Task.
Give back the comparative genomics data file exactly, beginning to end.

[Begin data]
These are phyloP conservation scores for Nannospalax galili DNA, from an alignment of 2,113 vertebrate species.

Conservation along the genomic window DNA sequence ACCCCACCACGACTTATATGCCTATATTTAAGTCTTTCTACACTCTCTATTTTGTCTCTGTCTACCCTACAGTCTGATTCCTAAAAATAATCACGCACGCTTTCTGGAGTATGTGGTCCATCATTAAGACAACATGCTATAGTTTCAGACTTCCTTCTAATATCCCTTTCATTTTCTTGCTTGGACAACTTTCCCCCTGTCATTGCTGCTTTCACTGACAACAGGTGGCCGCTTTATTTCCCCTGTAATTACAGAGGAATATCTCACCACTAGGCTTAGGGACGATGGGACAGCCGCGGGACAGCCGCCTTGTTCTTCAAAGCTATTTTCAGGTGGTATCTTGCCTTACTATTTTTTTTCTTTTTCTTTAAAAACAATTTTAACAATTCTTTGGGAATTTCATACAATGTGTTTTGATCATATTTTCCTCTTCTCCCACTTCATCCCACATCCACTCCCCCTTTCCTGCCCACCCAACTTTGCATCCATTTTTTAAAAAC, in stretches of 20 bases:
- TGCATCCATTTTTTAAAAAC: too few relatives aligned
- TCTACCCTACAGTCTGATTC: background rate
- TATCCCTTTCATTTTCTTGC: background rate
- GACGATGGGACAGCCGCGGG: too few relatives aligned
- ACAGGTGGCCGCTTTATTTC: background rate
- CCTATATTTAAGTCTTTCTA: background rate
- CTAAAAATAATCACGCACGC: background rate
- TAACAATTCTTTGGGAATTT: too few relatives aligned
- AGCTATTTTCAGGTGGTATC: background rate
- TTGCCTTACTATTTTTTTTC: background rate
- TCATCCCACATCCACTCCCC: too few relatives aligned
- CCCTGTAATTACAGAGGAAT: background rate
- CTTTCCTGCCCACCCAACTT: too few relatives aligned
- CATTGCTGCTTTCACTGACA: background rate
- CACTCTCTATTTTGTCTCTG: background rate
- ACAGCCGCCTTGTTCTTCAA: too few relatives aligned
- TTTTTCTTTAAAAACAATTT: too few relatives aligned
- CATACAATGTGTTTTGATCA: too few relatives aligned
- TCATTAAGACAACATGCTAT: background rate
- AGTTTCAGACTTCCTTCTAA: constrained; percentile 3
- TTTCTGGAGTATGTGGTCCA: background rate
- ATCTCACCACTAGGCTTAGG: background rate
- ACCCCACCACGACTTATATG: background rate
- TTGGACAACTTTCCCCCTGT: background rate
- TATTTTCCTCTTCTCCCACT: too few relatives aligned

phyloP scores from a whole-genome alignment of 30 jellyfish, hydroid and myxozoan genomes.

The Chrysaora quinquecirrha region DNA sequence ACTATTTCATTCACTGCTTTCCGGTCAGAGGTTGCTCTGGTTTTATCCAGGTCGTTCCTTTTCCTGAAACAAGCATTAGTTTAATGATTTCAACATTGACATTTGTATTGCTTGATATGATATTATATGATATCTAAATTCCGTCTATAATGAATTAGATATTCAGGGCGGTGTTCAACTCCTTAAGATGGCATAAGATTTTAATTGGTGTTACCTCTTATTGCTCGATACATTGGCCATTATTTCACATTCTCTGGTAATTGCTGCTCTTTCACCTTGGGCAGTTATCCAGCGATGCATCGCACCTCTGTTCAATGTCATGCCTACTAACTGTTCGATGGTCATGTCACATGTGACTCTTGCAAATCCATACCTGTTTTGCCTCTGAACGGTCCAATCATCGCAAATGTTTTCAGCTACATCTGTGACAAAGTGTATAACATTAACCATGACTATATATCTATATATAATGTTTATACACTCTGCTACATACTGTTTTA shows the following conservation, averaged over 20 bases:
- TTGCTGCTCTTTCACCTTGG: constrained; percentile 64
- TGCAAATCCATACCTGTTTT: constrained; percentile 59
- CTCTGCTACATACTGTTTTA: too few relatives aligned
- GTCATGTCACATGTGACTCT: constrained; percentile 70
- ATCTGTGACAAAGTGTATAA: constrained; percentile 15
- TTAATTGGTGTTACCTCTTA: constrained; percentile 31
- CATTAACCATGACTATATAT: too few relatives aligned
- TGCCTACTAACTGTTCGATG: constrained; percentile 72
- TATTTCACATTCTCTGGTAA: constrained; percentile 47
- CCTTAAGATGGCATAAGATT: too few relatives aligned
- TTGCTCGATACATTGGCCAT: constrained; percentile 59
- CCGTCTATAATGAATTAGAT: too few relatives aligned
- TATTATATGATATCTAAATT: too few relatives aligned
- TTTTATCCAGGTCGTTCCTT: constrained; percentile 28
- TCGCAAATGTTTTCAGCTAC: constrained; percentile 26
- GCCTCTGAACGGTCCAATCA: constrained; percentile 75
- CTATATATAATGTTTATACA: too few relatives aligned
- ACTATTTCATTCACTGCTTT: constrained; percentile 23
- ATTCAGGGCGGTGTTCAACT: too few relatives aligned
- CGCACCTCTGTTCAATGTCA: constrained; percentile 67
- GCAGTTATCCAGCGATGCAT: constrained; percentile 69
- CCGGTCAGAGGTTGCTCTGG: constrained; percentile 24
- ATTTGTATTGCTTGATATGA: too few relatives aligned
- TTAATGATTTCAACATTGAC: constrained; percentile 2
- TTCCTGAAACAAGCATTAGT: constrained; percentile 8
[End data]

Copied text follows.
These are phyloP conservation scores for Nannospalax galili DNA, from an alignment of 2,113 vertebrate species.

Conservation along the genomic window DNA sequence ACCCCACCACGACTTATATGCCTATATTTAAGTCTTTCTACACTCTCTATTTTGTCTCTGTCTACCCTACAGTCTGATTCCTAAAAATAATCACGCACGCTTTCTGGAGTATGTGGTCCATCATTAAGACAACATGCTATAGTTTCAGACTTCCTTCTAATATCCCTTTCATTTTCTTGCTTGGACAACTTTCCCCCTGTCATTGCTGCTTTCACTGACAACAGGTGGCCGCTTTATTTCCCCTGTAATTACAGAGGAATATCTCACCACTAGGCTTAGGGACGATGGGACAGCCGCGGGACAGCCGCCTTGTTCTTCAAAGCTATTTTCAGGTGGTATCTTGCCTTACTATTTTTTTTCTTTTTCTTTAAAAACAATTTTAACAATTCTTTGGGAATTTCATACAATGTGTTTTGATCATATTTTCCTCTTCTCCCACTTCATCCCACATCCACTCCCCCTTTCCTGCCCACCCAACTTTGCATCCATTTTTTAAAAAC, in stretches of 20 bases:
- TGCATCCATTTTTTAAAAAC: too few relatives aligned
- TCTACCCTACAGTCTGATTC: background rate
- TATCCCTTTCATTTTCTTGC: background rate
- GACGATGGGACAGCCGCGGG: too few relatives aligned
- ACAGGTGGCCGCTTTATTTC: background rate
- CCTATATTTAAGTCTTTCTA: background rate
- CTAAAAATAATCACGCACGC: background rate
- TAACAATTCTTTGGGAATTT: too few relatives aligned
- AGCTATTTTCAGGTGGTATC: background rate
- TTGCCTTACTATTTTTTTTC: background rate
- TCATCCCACATCCACTCCCC: too few relatives aligned
- CCCTGTAATTACAGAGGAAT: background rate
- CTTTCCTGCCCACCCAACTT: too few relatives aligned
- CATTGCTGCTTTCACTGACA: background rate
- CACTCTCTATTTTGTCTCTG: background rate
- ACAGCCGCCTTGTTCTTCAA: too few relatives aligned
- TTTTTCTTTAAAAACAATTT: too few relatives aligned
- CATACAATGTGTTTTGATCA: too few relatives aligned
- TCATTAAGACAACATGCTAT: background rate
- AGTTTCAGACTTCCTTCTAA: constrained; percentile 3
- TTTCTGGAGTATGTGGTCCA: background rate
- ATCTCACCACTAGGCTTAGG: background rate
- ACCCCACCACGACTTATATG: background rate
- TTGGACAACTTTCCCCCTGT: background rate
- TATTTTCCTCTTCTCCCACT: too few relatives aligned

phyloP scores from a whole-genome alignment of 30 jellyfish, hydroid and myxozoan genomes.

The Chrysaora quinquecirrha region DNA sequence ACTATTTCATTCACTGCTTTCCGGTCAGAGGTTGCTCTGGTTTTATCCAGGTCGTTCCTTTTCCTGAAACAAGCATTAGTTTAATGATTTCAACATTGACATTTGTATTGCTTGATATGATATTATATGATATCTAAATTCCGTCTATAATGAATTAGATATTCAGGGCGGTGTTCAACTCCTTAAGATGGCATAAGATTTTAATTGGTGTTACCTCTTATTGCTCGATACATTGGCCATTATTTCACATTCTCTGGTAATTGCTGCTCTTTCACCTTGGGCAGTTATCCAGCGATGCATCGCACCTCTGTTCAATGTCATGCCTACTAACTGTTCGATGGTCATGTCACATGTGACTCTTGCAAATCCATACCTGTTTTGCCTCTGAACGGTCCAATCATCGCAAATGTTTTCAGCTACATCTGTGACAAAGTGTATAACATTAACCATGACTATATATCTATATATAATGTTTATACACTCTGCTACATACTGTTTTA shows the following conservation, averaged over 20 bases:
- TTGCTGCTCTTTCACCTTGG: constrained; percentile 64
- TGCAAATCCATACCTGTTTT: constrained; percentile 59
- CTCTGCTACATACTGTTTTA: too few relatives aligned
- GTCATGTCACATGTGACTCT: constrained; percentile 70
- ATCTGTGACAAAGTGTATAA: constrained; percentile 15
- TTAATTGGTGTTACCTCTTA: constrained; percentile 31
- CATTAACCATGACTATATAT: too few relatives aligned
- TGCCTACTAACTGTTCGATG: constrained; percentile 72
- TATTTCACATTCTCTGGTAA: constrained; percentile 47
- CCTTAAGATGGCATAAGATT: too few relatives aligned
- TTGCTCGATACATTGGCCAT: constrained; percentile 59
- CCGTCTATAATGAATTAGAT: too few relatives aligned
- TATTATATGATATCTAAATT: too few relatives aligned
- TTTTATCCAGGTCGTTCCTT: constrained; percentile 28
- TCGCAAATGTTTTCAGCTAC: constrained; percentile 26
- GCCTCTGAACGGTCCAATCA: constrained; percentile 75
- CTATATATAATGTTTATACA: too few relatives aligned
- ACTATTTCATTCACTGCTTT: constrained; percentile 23
- ATTCAGGGCGGTGTTCAACT: too few relatives aligned
- CGCACCTCTGTTCAATGTCA: constrained; percentile 67
- GCAGTTATCCAGCGATGCAT: constrained; percentile 69
- CCGGTCAGAGGTTGCTCTGG: constrained; percentile 24
- ATTTGTATTGCTTGATATGA: too few relatives aligned
- TTAATGATTTCAACATTGAC: constrained; percentile 2
- TTCCTGAAACAAGCATTAGT: constrained; percentile 8